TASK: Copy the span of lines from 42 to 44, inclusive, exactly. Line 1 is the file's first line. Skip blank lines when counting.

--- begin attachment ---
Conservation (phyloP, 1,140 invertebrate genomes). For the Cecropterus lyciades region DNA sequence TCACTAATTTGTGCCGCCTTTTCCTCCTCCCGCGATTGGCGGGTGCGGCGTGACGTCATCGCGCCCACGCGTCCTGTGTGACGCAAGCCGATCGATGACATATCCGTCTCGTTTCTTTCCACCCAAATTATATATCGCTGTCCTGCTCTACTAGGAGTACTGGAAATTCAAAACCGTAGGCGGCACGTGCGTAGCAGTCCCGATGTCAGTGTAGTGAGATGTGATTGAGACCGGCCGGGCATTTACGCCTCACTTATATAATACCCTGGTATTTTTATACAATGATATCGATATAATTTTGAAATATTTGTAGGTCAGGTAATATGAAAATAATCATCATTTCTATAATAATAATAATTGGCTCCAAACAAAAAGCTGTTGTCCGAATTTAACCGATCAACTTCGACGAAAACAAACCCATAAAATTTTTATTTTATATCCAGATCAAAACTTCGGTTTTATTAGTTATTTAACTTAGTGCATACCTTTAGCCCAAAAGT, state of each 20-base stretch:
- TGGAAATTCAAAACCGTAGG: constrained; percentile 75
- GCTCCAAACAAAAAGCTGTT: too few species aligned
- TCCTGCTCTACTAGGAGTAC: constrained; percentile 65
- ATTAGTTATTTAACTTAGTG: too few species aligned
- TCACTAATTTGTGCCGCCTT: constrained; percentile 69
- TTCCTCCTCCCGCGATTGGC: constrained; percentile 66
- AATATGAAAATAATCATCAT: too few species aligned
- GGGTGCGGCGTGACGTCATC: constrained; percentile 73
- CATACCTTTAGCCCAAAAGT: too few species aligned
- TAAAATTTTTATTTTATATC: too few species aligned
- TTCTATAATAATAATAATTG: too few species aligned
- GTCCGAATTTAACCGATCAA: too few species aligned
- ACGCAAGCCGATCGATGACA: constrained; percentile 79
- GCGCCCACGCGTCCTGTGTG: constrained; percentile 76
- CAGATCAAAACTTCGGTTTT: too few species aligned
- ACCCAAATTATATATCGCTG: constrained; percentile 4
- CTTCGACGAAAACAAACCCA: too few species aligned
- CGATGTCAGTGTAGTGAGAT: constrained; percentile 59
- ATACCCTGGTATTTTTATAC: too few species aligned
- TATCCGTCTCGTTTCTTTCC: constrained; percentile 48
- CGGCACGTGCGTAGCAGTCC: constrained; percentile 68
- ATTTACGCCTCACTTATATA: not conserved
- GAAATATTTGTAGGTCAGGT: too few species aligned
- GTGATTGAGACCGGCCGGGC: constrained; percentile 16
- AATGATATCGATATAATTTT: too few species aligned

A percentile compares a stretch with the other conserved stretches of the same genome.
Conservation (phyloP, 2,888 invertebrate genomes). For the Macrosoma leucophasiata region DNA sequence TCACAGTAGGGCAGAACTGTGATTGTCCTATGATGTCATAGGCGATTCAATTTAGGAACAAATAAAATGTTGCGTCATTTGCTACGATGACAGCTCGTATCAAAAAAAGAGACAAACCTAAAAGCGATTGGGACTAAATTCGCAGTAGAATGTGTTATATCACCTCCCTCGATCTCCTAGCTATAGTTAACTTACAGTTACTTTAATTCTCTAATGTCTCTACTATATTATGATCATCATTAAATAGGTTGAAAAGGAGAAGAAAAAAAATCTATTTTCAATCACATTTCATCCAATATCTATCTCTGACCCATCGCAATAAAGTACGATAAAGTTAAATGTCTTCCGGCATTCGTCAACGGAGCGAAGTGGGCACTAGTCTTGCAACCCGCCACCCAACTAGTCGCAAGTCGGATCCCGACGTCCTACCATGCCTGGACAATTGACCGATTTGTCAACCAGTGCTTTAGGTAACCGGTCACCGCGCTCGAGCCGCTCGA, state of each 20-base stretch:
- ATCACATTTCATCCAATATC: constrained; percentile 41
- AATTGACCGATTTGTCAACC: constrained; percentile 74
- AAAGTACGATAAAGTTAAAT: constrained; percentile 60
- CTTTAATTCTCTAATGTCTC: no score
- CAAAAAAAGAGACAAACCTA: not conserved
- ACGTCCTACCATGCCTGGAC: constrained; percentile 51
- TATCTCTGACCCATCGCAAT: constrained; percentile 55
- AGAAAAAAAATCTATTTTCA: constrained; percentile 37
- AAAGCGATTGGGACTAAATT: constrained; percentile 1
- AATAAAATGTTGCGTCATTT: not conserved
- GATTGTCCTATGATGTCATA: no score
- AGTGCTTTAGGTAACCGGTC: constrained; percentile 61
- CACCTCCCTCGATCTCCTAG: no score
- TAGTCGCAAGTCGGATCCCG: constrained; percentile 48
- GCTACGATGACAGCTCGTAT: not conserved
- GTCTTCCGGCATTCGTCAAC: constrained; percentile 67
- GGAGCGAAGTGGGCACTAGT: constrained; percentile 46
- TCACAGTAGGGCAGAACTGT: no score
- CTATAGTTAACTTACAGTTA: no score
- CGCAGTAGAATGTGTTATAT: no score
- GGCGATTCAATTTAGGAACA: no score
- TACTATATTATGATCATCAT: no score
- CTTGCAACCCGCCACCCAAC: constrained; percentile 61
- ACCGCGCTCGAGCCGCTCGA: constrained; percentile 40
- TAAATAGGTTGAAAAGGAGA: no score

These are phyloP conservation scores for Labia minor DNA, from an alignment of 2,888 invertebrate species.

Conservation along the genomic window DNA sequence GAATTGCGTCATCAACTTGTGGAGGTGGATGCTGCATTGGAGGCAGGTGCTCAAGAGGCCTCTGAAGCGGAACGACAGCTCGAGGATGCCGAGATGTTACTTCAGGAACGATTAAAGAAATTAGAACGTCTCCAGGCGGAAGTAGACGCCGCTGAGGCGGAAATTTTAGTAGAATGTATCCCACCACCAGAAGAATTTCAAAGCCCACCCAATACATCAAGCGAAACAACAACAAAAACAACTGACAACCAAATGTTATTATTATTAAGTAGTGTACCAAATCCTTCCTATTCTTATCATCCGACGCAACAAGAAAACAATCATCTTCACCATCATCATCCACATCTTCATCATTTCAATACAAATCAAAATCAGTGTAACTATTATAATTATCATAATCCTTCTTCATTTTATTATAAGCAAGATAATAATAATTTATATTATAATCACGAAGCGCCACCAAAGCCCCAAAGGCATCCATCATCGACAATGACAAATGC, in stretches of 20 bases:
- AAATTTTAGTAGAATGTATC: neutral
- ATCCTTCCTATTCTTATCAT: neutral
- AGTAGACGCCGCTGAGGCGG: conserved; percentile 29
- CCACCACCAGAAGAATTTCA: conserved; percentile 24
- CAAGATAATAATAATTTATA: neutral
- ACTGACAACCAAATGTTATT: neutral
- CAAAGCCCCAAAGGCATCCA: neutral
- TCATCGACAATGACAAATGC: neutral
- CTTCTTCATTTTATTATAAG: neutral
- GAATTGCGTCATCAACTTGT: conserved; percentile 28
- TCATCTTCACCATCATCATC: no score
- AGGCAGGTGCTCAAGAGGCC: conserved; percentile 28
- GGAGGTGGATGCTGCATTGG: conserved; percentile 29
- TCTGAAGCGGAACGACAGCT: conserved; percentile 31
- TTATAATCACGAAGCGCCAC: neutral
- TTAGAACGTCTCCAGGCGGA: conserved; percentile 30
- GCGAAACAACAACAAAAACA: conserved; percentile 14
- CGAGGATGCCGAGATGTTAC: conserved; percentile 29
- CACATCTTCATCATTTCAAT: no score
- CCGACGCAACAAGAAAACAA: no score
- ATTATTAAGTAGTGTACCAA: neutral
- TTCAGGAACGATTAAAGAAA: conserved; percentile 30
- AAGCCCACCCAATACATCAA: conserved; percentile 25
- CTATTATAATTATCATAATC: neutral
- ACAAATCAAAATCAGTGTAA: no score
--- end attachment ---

- TAGTCGCAAGTCGGATCCCG: constrained; percentile 48
- GCTACGATGACAGCTCGTAT: not conserved
- GTCTTCCGGCATTCGTCAAC: constrained; percentile 67